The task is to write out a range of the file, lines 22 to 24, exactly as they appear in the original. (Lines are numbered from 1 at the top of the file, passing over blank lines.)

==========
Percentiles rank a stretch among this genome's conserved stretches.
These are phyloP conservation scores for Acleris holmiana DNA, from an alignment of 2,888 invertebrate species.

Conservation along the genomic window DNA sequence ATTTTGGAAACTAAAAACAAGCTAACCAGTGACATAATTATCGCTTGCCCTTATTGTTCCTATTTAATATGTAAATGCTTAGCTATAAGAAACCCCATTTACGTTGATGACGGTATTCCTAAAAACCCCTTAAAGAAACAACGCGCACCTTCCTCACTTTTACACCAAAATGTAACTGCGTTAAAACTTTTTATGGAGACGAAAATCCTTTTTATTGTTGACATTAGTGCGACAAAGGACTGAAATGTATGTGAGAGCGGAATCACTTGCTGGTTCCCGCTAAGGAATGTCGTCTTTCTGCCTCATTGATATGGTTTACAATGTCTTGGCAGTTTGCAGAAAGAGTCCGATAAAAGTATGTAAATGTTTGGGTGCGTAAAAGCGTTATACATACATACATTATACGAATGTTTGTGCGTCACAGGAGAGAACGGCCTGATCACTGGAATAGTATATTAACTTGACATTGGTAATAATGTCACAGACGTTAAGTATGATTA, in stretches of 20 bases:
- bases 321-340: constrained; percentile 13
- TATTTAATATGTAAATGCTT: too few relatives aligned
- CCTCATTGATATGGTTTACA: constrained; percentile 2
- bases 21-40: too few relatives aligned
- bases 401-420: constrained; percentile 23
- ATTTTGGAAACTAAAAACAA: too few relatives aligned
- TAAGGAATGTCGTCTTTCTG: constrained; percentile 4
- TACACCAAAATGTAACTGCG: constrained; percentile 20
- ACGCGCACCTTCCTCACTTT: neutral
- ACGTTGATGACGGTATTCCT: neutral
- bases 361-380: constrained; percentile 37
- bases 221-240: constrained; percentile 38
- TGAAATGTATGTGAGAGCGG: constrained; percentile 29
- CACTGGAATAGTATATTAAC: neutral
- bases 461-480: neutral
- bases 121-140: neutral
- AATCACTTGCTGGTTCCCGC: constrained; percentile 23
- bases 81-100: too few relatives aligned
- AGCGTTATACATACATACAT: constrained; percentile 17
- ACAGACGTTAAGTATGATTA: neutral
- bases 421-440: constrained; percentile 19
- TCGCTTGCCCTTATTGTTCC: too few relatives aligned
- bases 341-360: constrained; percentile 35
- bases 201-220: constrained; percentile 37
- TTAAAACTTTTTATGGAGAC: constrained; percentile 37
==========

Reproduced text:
- AGCGTTATACATACATACAT: constrained; percentile 17
- ACAGACGTTAAGTATGATTA: neutral
- bases 421-440: constrained; percentile 19